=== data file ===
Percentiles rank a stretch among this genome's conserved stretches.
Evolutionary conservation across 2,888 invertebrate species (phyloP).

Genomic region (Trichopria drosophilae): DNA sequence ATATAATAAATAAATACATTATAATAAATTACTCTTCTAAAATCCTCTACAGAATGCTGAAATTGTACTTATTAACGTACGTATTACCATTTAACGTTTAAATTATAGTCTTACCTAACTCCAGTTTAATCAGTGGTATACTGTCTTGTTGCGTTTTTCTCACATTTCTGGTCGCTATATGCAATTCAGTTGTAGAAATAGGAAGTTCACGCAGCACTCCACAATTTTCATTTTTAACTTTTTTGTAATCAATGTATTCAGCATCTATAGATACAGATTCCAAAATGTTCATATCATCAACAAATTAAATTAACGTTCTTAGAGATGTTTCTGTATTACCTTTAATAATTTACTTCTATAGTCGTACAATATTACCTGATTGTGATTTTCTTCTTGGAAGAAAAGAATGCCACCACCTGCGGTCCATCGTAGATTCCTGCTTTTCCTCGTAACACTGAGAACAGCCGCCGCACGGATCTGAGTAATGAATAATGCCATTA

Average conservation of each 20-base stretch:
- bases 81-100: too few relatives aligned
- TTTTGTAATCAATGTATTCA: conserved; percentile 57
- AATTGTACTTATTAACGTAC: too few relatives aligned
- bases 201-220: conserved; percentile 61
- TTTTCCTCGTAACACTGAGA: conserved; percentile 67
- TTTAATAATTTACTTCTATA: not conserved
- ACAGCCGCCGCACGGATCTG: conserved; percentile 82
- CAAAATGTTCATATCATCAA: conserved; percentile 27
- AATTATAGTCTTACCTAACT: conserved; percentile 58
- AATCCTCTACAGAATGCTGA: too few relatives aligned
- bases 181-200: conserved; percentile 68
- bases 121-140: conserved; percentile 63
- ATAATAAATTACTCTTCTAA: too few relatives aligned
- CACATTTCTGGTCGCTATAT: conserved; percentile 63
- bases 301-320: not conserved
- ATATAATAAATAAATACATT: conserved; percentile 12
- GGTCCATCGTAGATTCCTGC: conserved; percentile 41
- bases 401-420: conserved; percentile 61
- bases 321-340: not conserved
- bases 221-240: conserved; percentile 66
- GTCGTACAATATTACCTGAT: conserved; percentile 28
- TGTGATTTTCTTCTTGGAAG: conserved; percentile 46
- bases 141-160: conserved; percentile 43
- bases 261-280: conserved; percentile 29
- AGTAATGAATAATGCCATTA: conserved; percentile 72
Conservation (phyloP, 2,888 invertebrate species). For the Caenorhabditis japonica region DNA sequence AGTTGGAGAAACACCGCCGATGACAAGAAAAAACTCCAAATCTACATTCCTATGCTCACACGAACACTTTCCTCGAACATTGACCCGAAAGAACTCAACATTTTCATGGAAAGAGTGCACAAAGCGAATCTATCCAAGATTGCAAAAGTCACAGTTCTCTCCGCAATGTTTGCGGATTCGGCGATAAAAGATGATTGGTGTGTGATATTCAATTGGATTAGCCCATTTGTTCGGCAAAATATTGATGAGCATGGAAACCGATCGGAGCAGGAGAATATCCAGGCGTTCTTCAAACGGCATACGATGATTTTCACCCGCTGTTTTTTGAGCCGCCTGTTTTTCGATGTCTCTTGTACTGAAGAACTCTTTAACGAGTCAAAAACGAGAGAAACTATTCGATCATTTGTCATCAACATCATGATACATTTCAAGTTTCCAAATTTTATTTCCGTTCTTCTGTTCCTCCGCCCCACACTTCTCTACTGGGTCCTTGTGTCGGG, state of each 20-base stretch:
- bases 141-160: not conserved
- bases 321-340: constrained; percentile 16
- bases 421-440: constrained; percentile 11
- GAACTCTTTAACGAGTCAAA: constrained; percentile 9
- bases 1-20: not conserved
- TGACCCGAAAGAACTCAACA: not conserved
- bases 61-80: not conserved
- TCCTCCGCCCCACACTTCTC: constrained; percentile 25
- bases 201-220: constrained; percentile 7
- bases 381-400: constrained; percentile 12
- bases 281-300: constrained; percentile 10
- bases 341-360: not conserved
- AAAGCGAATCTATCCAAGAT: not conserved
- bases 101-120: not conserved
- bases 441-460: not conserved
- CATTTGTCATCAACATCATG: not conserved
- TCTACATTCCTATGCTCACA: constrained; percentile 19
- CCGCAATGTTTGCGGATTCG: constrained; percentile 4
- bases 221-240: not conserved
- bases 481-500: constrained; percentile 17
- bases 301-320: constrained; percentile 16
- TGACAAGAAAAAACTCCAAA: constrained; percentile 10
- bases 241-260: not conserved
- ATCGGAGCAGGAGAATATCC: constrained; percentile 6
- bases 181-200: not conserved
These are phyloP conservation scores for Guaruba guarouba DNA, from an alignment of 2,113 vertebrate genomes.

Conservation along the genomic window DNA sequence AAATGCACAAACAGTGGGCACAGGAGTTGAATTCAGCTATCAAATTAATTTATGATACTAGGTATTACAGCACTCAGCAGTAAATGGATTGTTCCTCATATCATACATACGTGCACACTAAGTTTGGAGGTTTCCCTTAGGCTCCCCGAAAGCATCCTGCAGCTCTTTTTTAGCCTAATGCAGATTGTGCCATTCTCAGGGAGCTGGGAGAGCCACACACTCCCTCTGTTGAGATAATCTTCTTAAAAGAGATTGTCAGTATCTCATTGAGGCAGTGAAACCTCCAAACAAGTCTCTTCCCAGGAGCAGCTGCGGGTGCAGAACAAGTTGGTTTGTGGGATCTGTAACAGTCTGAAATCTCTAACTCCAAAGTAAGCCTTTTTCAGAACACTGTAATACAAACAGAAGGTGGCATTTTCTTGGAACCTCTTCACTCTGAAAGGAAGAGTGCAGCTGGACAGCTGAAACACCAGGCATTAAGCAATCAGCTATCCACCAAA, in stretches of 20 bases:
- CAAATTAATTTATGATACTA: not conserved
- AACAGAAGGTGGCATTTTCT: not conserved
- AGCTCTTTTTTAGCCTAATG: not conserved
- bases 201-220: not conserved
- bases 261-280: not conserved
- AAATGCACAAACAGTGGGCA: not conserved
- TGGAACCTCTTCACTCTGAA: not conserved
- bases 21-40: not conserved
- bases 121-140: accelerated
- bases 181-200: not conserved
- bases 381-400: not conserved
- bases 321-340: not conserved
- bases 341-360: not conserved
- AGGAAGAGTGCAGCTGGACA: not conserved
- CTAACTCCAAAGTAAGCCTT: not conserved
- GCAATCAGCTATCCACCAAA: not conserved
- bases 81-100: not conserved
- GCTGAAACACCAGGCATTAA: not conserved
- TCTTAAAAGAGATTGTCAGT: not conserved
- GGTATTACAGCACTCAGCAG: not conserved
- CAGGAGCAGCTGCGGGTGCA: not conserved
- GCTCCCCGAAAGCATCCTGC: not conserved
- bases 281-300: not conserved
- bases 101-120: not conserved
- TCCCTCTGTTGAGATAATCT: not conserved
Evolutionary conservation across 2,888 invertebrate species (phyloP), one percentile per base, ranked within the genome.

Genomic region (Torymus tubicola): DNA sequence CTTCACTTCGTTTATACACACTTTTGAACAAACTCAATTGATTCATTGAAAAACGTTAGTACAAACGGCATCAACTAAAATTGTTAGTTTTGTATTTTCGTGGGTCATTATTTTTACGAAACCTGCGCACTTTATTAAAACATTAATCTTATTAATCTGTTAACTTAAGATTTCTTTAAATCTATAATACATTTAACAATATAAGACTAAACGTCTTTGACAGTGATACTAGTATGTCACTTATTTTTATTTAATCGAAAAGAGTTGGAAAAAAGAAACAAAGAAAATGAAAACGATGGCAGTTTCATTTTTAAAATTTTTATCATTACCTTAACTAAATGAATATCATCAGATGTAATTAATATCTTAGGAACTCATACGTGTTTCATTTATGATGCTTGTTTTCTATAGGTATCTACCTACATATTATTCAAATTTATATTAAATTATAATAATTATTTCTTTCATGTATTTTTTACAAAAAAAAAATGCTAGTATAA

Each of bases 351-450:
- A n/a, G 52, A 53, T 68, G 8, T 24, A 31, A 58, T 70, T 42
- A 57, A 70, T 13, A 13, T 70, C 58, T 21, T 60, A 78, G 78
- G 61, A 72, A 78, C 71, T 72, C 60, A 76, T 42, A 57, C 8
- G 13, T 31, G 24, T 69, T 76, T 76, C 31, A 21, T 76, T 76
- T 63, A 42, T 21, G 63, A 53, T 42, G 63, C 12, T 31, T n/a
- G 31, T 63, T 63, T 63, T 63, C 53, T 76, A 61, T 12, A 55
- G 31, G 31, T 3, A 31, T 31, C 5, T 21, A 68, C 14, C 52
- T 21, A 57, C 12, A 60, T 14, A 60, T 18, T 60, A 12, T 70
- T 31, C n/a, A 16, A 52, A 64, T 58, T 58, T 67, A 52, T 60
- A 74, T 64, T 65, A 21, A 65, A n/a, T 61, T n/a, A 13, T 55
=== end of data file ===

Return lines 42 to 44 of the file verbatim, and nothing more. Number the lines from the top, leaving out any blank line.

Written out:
- bases 341-360: not conserved
- AAAGCGAATCTATCCAAGAT: not conserved
- bases 101-120: not conserved